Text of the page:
Before Dad and I left for home, I got a text.  And 6 months into what has indeed become a relationship, I am so in love.   And I feel safe.  And I am continually awed by what healthy love can do to you.   For all the ways that I love Corey, and there are many, loving Corey has helped me realize it’s okay to be afraid, and it’s okay to let go of fear.  And while I still worry and plot and catastrophize, I know those actions are not real and that’s what’s going on presently could silence all that.   To have found someone who does improv and enjoys LOTR is more than I’ve ever known to ask for.  To get to plod along in life with my match and my challenger makes me luckier than anyone I know.  Regardless of the timespan of this relationship, whether it’s a moment in my life, or if it’s forever (which I hope is the case), my fortresses don’t need to be up anymore.

Once upon a time, on a nondescript April Monday, Olivia Whelan asked Corey Brown out on a date.  Corey said yes.  Six months later, neither are afraid.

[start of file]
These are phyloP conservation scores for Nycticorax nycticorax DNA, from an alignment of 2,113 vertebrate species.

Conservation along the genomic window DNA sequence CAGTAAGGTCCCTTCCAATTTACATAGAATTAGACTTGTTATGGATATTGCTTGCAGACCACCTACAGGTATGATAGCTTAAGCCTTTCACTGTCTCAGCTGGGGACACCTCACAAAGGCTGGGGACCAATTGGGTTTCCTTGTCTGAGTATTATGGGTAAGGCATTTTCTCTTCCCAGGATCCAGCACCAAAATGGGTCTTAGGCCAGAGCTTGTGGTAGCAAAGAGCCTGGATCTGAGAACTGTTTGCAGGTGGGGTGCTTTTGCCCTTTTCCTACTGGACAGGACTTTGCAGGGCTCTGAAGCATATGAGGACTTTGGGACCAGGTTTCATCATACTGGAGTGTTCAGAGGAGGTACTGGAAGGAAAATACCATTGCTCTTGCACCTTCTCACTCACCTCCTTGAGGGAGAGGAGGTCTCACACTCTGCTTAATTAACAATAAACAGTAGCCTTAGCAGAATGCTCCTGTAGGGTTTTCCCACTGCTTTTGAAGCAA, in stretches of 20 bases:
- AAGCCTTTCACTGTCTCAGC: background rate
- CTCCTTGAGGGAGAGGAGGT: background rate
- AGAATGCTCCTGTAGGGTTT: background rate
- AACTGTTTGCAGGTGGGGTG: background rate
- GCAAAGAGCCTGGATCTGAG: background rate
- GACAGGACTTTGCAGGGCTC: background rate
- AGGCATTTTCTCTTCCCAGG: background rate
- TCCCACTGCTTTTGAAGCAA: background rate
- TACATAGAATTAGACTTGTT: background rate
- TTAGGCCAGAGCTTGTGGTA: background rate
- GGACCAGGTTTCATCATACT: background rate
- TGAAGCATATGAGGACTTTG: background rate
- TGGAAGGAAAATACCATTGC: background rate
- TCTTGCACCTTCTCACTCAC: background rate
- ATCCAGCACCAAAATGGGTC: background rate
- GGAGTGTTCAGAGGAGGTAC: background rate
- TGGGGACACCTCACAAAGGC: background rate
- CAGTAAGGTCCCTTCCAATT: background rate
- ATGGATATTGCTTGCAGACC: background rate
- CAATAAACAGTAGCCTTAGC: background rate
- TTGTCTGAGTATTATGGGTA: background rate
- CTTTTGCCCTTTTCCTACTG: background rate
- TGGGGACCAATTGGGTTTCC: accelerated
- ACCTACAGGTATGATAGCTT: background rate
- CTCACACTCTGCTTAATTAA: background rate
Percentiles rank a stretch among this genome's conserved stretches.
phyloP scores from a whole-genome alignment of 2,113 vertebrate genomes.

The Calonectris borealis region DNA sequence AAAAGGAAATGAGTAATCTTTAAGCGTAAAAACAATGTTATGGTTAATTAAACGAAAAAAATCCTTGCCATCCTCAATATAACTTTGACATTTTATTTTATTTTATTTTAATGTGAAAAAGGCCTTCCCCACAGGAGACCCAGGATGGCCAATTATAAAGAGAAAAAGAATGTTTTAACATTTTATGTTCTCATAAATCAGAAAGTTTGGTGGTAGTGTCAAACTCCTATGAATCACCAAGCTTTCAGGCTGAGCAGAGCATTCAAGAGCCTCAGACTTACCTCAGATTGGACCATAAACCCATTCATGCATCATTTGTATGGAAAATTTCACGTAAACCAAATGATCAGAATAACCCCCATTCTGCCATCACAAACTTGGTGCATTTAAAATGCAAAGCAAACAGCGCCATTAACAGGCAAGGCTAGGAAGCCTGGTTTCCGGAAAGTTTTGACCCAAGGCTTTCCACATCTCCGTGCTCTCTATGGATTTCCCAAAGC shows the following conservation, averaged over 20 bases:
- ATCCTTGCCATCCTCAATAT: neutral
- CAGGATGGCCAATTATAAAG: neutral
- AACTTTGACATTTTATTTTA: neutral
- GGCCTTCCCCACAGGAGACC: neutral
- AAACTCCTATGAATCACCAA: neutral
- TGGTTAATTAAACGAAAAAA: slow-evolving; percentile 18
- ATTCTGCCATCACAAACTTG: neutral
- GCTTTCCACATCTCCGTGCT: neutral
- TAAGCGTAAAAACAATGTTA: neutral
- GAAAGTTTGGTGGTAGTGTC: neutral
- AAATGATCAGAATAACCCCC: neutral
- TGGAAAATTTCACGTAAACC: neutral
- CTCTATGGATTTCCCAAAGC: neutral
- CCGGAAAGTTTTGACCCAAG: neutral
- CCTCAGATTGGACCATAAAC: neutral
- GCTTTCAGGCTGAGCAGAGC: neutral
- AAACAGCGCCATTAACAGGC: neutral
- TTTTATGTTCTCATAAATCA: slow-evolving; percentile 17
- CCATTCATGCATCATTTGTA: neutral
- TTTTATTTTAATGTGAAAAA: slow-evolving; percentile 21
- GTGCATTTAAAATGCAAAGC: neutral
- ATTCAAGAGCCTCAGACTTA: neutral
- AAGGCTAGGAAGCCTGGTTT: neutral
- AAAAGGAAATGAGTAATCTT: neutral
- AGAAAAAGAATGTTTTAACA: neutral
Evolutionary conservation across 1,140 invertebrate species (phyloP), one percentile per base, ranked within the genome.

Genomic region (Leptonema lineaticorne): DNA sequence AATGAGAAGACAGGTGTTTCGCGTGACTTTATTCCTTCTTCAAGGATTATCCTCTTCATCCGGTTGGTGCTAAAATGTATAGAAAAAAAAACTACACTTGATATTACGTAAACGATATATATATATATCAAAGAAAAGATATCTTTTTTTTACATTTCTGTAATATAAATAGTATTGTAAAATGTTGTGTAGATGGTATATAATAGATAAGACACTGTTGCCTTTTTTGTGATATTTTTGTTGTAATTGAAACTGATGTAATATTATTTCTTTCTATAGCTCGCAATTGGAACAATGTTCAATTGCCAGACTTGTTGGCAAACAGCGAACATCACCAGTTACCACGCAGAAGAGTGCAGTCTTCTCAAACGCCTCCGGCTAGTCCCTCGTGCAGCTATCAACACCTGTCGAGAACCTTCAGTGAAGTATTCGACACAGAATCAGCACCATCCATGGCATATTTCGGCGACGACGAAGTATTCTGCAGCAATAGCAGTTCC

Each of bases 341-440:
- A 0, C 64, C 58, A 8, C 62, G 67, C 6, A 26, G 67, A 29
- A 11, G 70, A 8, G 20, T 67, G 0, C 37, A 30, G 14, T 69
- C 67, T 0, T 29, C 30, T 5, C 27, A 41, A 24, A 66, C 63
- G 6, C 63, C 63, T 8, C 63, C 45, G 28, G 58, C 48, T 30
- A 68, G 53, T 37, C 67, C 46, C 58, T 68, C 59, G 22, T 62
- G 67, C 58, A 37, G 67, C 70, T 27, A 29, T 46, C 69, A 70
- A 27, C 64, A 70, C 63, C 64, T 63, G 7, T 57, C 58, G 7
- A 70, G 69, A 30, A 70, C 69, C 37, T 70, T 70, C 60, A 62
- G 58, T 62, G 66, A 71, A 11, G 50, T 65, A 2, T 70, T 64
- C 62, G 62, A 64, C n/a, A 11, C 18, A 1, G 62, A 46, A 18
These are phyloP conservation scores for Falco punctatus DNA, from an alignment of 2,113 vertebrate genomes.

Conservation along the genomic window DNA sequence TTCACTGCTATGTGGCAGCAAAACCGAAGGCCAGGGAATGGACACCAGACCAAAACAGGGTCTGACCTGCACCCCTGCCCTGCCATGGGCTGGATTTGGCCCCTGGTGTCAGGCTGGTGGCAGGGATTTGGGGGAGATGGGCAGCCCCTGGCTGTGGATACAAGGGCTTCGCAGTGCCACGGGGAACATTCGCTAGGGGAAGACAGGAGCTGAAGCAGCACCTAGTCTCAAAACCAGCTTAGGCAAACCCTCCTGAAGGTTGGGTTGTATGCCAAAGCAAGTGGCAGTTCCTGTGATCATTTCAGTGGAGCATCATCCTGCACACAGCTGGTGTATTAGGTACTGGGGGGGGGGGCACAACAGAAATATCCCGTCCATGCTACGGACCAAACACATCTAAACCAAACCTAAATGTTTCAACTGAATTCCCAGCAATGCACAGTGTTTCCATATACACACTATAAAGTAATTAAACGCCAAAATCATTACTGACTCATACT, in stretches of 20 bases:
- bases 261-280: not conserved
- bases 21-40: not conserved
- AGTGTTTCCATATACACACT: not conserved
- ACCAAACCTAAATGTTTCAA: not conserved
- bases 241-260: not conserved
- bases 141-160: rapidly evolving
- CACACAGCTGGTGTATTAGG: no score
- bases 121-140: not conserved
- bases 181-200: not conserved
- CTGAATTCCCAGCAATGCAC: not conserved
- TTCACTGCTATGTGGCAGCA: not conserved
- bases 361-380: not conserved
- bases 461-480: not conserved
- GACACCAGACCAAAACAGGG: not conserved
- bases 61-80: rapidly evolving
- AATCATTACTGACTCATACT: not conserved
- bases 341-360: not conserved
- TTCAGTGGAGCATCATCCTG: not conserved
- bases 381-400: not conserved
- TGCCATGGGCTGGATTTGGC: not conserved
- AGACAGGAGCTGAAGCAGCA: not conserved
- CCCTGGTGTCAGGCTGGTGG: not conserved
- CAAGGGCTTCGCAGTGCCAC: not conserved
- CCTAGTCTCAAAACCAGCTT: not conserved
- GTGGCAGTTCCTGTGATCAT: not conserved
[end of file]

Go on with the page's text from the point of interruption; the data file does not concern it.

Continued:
Criticalson + The Two New Hats

Criticalson + The New Hats
In the fishing village of Goodlesson, there was a boy called Criticalson. Criticalson was the youngest of three youths in his family, and thought himself the best fisher in Goodlesson. At the river, Criticalson would compare his perfectly crocheted nets to those knitted by the arthritic grandfathers in his village. At school, Criticalson would brag about the many dozens of mackerel he caught the day before. At home, unasked, he would instruct his brothers on canoe maintenance: “The best way to repair water holes is with mud and spit, my kin.”
His older brothers, Gentlesoul and Openheart, were not talented fishermen. But the boys were soft-spoken and always happy to share with others the one or two fish they had caught that morning.
One day Criticalson noticed his brothers had two new hats. Criticalson approached his father, Wiseparent, by the fishing stream and implored, “Father, why is it my brothers have new hats and I do not?” Wiseparent looked at him with the pathos and empathy all fathers have for their children. “Because, Criticalson,” he crooned, “Your mother died in childbirth. And I love your brothers more.”

february and my parents

this should have been published about a month ago, in time for my parents’ anniversary, February 15th.

regardless, here is my love letter to mom + dad.

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unrelenting New York cold. the ground is stiff with unrelenting New York cold.  we’re all dying for Spring.